Millennium Post

President’s prime dilemma

President’s prime dilemma
In 2012 the Bharatiya Janata Party (BJP) had opposed the candidature of Pranab Mukherjee, then finance minister in Manmohan Singh’s government, tooth and nail for a tenure in the Rashtrapati Bhawan. On both sides of the divide, Pranab’s candidature was looked at in terms of how he would handle the situation in case a hung Parliament emerged following the Lok Sabha polls in 2014.

Though the popularity of the Manmohan Singh government had started to wane, the upswing in the BJP’s fortunes were yet to be adequately visible. Those in the Congress thought that Pranab could be a good bet to organise a ‘pliable’ government to hold fort at South Block. On the other hand the opinion in the BJP war-room was that the old fox, who cut his teeth in the minefield of West Bengal politics, could deny them the opportunity to form the government, if the possibility had emerged.

Alas, in 2014 Pranab’s prodigious intelligence at playing the Indian Machiavelli did not get the chance to test itself, as one Mr Narendra Modi led the BJP to a historical victory with the saffron party getting a majority on its own in the House. In the coming days, as we hacks get-together to pen our opinion of how the Narendra Modi government has performed in the past six-months, it’s also important to analyse how the Prime Minister has managed his relations with the resident of the palace on Raisina Hill.

Having a comfortable majority ordinarily precludes any irritants in the relationship between the President’s House and the Prime Minister’s Office. The only time Mukherjee could have felt some pressure so far was when the move to replace the Congress appointed governors began. However, instead of counselling the government he decided to dismiss some of his long time party colleagues.

No wonder this gesture invited, albeit indirectly, Prime Minister Narendra Modi’s effusive praise of President Pranab Mukherjee. On his birthday last week, the Prime Minister tweeted, “Warmest birthday greetings to our dear Rashtrapati ji, Shri Pranab Mukherjee. May he remain in the best of health and lead a long life,” and went onto add, “It takes just one interaction with Pranab Da to marvel at his intellect, sharp mind, deep knowledge and insight on a wide range of issues.”

The aforementioned tweets generally gel with the general perception about Mukherjee. But when the Prime Minister says, “Pranab Da has given his life to India. Few can match his political experience and stature. We are honoured to have a President like him,” it certainly calls for an inquest. Those who closely follow Indian politics would aver that Mukherjee’s contribution is substantial but nothing like “giving life for the country”.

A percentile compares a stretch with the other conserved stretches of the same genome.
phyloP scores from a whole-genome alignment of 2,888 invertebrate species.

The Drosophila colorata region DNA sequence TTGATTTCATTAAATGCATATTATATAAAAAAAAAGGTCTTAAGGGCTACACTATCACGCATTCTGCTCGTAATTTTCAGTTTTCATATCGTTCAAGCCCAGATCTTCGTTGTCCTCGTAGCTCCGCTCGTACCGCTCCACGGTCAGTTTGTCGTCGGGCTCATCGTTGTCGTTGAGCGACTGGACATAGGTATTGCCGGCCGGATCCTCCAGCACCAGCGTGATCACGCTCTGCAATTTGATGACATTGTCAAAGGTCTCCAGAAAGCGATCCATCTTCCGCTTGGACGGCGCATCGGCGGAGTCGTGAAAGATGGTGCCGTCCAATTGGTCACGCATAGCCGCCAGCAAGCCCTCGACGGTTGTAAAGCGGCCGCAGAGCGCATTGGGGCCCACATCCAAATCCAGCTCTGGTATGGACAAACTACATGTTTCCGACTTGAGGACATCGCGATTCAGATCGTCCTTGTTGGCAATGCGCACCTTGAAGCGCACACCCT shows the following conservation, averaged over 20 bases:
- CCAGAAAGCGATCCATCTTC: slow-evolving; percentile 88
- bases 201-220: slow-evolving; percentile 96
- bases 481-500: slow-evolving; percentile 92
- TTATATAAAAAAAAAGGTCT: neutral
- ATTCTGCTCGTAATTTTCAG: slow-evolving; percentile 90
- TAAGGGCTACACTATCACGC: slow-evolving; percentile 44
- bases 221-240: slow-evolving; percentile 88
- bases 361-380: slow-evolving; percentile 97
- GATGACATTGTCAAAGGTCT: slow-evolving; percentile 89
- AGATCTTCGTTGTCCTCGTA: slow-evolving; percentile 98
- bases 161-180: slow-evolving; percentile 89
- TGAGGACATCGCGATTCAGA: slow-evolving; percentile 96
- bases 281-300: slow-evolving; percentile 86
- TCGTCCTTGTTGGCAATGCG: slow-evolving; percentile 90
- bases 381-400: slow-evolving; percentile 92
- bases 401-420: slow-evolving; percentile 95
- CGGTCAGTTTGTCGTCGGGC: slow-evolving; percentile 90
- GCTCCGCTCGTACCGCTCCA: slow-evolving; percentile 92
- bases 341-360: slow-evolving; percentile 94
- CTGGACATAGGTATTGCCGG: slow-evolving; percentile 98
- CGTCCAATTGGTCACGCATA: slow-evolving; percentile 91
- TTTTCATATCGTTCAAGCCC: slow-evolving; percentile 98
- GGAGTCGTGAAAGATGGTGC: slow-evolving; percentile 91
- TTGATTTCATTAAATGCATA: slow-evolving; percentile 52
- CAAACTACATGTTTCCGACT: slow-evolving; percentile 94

On his birthday last week, Pranab, some may say, in a way reciprocated to the Prime Minister’s gestures by releasing his book The Dramatic Decade: The Indira Gandhi Years. While newspapers rushed to give headline to the numerous previews of the book that indicated the man has finally decided to say quits to his loyalty to Indira Gandhi and her Khandaan, the book in fact delves more on the conflict between the Right and the Left of the Centre strands in Indian politics.

In times when the Modi Sarkar is calling all shots, Pranab’s image managers may find it convenient to project the book in a way to suit the Prime Minister’s palate. However, it is not that clear a soup. Not to forget that the Prime Minister this year did not attend his predecessor’s martyrdom day ceremony and instead used the occasion to push the image of her father Jawaharlal Nehru’s political rival Sardar Vallabhbhai Patel.

It’s not just Patel, whom this government has projected. The Prime Minister, and I am not grudging him for it either, has been very reverential in his tweets in recalling contributions of all such leaders who fell out either with Jawaharlal Nehru, like C Rajagopalachari, Rajendra Prasad and Indira Gandhi, or the likes of Inder Kumar Gujral, who later piggy-rode on Lalu Prasad Yadav’s electoral sinews to become Prime Minister for a brief period.

Are the Prime Minister’s expressions of reverence for Pranab Mukherjee in anticipation that the grand old man would too become a Nehru-Gandhi basher? The answer to this question is not easy. Pranab Mukherjee, like several other Indian politicians, too has sired children with political ambitions. His son Abhijit Mukherjee is already in the Lok Sabha on the Congress ticket. His daughter Sharmistha Mukherjee has shown the inclination to enter Delhi’s city politics and contest the upcoming assembly polls on a Congress party ticket.

Those who follow politics in West Bengal say that Pranab Babu charmed both Trinamool leader Mamata Banerjee and the Left Front to facilitate passage of his son, who does not carry either his father’s intellectual finesse or personal warmth, to Lok Sabha. Though it would have been blasphemous in earlier times to raise such queries for the country’s first citizen, but there is a curiosity if Mukherjee would be able to manage a similar passage for her daughter too in the upcoming Delhi assembly polls.

Does that mean that he would remain loyal to his party and its leader family? Well if the occasion arises to give proof of loyalty, he can always forward his book, which also mentions that Jaya Prakash Narayan, Indira’s principal opponent, was soon to realise that he was being manipulated by the right-wing elements in the Janata Party. Frustration with the Janata government and ill health made JP withdraw but not before he had wished Indira luck for return to office, which she did with some aplomb in 1980, as Pranab’s book recalls.

The author is with Centre for Reforms, Development & Justice, and is Consulting Editor, Millennium Post
Sidharth Mishra

Sidharth Mishra

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